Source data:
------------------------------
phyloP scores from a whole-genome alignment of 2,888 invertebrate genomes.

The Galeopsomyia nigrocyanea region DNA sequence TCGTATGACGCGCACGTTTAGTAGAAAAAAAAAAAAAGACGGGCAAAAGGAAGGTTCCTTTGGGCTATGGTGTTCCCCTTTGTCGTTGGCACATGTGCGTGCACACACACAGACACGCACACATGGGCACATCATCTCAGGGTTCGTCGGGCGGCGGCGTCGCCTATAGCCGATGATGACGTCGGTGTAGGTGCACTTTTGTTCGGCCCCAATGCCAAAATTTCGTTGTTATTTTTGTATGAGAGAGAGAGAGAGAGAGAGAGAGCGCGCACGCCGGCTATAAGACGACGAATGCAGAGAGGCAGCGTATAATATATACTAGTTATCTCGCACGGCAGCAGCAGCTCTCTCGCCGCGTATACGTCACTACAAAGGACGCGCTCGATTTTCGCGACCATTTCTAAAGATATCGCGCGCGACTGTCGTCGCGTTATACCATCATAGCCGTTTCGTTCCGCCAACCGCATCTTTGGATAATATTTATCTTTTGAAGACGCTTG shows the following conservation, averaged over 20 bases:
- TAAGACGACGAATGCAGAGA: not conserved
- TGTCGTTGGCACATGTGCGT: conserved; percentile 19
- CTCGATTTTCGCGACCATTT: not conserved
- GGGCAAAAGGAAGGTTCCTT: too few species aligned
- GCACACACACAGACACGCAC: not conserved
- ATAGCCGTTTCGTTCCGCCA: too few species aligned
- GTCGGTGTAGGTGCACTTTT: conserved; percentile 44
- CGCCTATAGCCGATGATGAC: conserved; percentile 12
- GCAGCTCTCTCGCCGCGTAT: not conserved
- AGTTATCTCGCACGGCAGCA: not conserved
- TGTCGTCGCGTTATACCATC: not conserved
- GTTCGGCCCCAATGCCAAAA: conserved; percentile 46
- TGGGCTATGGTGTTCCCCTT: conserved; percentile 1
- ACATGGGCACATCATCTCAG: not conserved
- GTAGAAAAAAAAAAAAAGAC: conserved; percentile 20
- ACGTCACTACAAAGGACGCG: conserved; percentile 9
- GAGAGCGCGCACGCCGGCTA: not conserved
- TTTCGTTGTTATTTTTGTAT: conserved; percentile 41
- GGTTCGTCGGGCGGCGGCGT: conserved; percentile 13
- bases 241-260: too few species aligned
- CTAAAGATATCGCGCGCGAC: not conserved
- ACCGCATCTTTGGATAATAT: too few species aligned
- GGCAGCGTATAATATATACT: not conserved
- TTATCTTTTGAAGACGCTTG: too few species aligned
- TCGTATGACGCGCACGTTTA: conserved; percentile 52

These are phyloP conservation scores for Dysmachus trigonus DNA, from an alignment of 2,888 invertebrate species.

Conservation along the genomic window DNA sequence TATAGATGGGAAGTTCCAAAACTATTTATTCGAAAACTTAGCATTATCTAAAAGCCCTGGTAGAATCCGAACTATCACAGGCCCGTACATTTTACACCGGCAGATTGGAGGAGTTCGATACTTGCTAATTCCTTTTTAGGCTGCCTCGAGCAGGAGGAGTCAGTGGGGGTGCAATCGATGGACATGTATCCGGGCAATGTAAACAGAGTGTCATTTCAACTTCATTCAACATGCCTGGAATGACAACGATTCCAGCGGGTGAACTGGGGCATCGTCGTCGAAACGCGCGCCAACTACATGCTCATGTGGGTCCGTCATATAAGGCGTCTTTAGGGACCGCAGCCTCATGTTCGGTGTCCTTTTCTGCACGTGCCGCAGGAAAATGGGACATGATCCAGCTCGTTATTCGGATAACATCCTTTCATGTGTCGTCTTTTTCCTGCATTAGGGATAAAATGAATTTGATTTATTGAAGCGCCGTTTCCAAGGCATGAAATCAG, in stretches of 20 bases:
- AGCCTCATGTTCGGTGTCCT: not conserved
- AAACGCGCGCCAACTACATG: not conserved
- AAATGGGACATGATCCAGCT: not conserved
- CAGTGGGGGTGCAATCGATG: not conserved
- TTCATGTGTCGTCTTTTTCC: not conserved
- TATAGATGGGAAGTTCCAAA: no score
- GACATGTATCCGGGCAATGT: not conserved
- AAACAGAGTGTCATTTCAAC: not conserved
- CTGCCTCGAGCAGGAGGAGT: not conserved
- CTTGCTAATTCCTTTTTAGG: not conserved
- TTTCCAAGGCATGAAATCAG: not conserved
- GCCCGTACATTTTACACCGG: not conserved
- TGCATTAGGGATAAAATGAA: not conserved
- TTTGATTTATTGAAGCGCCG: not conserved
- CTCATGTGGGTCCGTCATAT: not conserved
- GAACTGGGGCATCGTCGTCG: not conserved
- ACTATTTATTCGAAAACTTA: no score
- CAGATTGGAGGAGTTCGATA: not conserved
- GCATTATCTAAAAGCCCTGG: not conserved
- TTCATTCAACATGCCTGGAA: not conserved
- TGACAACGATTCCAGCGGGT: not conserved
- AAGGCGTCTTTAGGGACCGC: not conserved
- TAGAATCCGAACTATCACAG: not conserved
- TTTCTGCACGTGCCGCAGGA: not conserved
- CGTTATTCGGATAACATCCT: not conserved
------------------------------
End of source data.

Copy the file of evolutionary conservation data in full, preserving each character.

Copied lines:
phyloP scores from a whole-genome alignment of 2,888 invertebrate genomes.

The Galeopsomyia nigrocyanea region DNA sequence TCGTATGACGCGCACGTTTAGTAGAAAAAAAAAAAAAGACGGGCAAAAGGAAGGTTCCTTTGGGCTATGGTGTTCCCCTTTGTCGTTGGCACATGTGCGTGCACACACACAGACACGCACACATGGGCACATCATCTCAGGGTTCGTCGGGCGGCGGCGTCGCCTATAGCCGATGATGACGTCGGTGTAGGTGCACTTTTGTTCGGCCCCAATGCCAAAATTTCGTTGTTATTTTTGTATGAGAGAGAGAGAGAGAGAGAGAGAGCGCGCACGCCGGCTATAAGACGACGAATGCAGAGAGGCAGCGTATAATATATACTAGTTATCTCGCACGGCAGCAGCAGCTCTCTCGCCGCGTATACGTCACTACAAAGGACGCGCTCGATTTTCGCGACCATTTCTAAAGATATCGCGCGCGACTGTCGTCGCGTTATACCATCATAGCCGTTTCGTTCCGCCAACCGCATCTTTGGATAATATTTATCTTTTGAAGACGCTTG shows the following conservation, averaged over 20 bases:
- TAAGACGACGAATGCAGAGA: not conserved
- TGTCGTTGGCACATGTGCGT: conserved; percentile 19
- CTCGATTTTCGCGACCATTT: not conserved
- GGGCAAAAGGAAGGTTCCTT: too few species aligned
- GCACACACACAGACACGCAC: not conserved
- ATAGCCGTTTCGTTCCGCCA: too few species aligned
- GTCGGTGTAGGTGCACTTTT: conserved; percentile 44
- CGCCTATAGCCGATGATGAC: conserved; percentile 12
- GCAGCTCTCTCGCCGCGTAT: not conserved
- AGTTATCTCGCACGGCAGCA: not conserved
- TGTCGTCGCGTTATACCATC: not conserved
- GTTCGGCCCCAATGCCAAAA: conserved; percentile 46
- TGGGCTATGGTGTTCCCCTT: conserved; percentile 1
- ACATGGGCACATCATCTCAG: not conserved
- GTAGAAAAAAAAAAAAAGAC: conserved; percentile 20
- ACGTCACTACAAAGGACGCG: conserved; percentile 9
- GAGAGCGCGCACGCCGGCTA: not conserved
- TTTCGTTGTTATTTTTGTAT: conserved; percentile 41
- GGTTCGTCGGGCGGCGGCGT: conserved; percentile 13
- bases 241-260: too few species aligned
- CTAAAGATATCGCGCGCGAC: not conserved
- ACCGCATCTTTGGATAATAT: too few species aligned
- GGCAGCGTATAATATATACT: not conserved
- TTATCTTTTGAAGACGCTTG: too few species aligned
- TCGTATGACGCGCACGTTTA: conserved; percentile 52

These are phyloP conservation scores for Dysmachus trigonus DNA, from an alignment of 2,888 invertebrate species.

Conservation along the genomic window DNA sequence TATAGATGGGAAGTTCCAAAACTATTTATTCGAAAACTTAGCATTATCTAAAAGCCCTGGTAGAATCCGAACTATCACAGGCCCGTACATTTTACACCGGCAGATTGGAGGAGTTCGATACTTGCTAATTCCTTTTTAGGCTGCCTCGAGCAGGAGGAGTCAGTGGGGGTGCAATCGATGGACATGTATCCGGGCAATGTAAACAGAGTGTCATTTCAACTTCATTCAACATGCCTGGAATGACAACGATTCCAGCGGGTGAACTGGGGCATCGTCGTCGAAACGCGCGCCAACTACATGCTCATGTGGGTCCGTCATATAAGGCGTCTTTAGGGACCGCAGCCTCATGTTCGGTGTCCTTTTCTGCACGTGCCGCAGGAAAATGGGACATGATCCAGCTCGTTATTCGGATAACATCCTTTCATGTGTCGTCTTTTTCCTGCATTAGGGATAAAATGAATTTGATTTATTGAAGCGCCGTTTCCAAGGCATGAAATCAG, in stretches of 20 bases:
- AGCCTCATGTTCGGTGTCCT: not conserved
- AAACGCGCGCCAACTACATG: not conserved
- AAATGGGACATGATCCAGCT: not conserved
- CAGTGGGGGTGCAATCGATG: not conserved
- TTCATGTGTCGTCTTTTTCC: not conserved
- TATAGATGGGAAGTTCCAAA: no score
- GACATGTATCCGGGCAATGT: not conserved
- AAACAGAGTGTCATTTCAAC: not conserved
- CTGCCTCGAGCAGGAGGAGT: not conserved
- CTTGCTAATTCCTTTTTAGG: not conserved
- TTTCCAAGGCATGAAATCAG: not conserved
- GCCCGTACATTTTACACCGG: not conserved
- TGCATTAGGGATAAAATGAA: not conserved
- TTTGATTTATTGAAGCGCCG: not conserved
- CTCATGTGGGTCCGTCATAT: not conserved
- GAACTGGGGCATCGTCGTCG: not conserved
- ACTATTTATTCGAAAACTTA: no score
- CAGATTGGAGGAGTTCGATA: not conserved
- GCATTATCTAAAAGCCCTGG: not conserved
- TTCATTCAACATGCCTGGAA: not conserved
- TGACAACGATTCCAGCGGGT: not conserved
- AAGGCGTCTTTAGGGACCGC: not conserved
- TAGAATCCGAACTATCACAG: not conserved
- TTTCTGCACGTGCCGCAGGA: not conserved
- CGTTATTCGGATAACATCCT: not conserved